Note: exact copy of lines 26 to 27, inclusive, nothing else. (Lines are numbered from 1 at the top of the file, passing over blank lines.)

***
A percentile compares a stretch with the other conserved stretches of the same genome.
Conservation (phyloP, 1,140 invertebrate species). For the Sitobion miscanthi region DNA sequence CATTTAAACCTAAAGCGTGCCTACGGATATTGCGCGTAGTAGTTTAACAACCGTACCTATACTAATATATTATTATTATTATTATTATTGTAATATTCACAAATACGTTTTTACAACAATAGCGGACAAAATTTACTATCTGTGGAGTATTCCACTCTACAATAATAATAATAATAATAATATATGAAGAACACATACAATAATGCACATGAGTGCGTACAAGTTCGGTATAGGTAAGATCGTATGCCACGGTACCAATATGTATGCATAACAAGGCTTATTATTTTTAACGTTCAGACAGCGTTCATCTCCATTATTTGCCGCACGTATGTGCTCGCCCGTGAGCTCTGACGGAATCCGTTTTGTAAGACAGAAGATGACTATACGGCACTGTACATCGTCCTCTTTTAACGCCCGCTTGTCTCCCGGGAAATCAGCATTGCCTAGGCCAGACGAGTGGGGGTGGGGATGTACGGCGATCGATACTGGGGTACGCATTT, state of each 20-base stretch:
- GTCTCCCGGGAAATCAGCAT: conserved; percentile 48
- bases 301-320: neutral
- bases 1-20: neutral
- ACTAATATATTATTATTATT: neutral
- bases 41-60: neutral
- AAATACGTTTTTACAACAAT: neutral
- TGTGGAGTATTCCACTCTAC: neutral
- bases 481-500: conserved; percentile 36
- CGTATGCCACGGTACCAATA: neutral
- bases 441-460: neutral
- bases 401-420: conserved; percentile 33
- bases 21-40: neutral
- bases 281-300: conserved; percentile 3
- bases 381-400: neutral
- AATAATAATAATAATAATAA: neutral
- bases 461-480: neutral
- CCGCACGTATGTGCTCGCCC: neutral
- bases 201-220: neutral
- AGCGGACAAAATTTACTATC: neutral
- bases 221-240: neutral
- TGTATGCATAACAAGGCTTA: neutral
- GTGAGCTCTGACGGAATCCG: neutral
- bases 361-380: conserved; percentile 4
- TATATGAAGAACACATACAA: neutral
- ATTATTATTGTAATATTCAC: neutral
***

- TATATGAAGAACACATACAA: neutral
- ATTATTATTGTAATATTCAC: neutral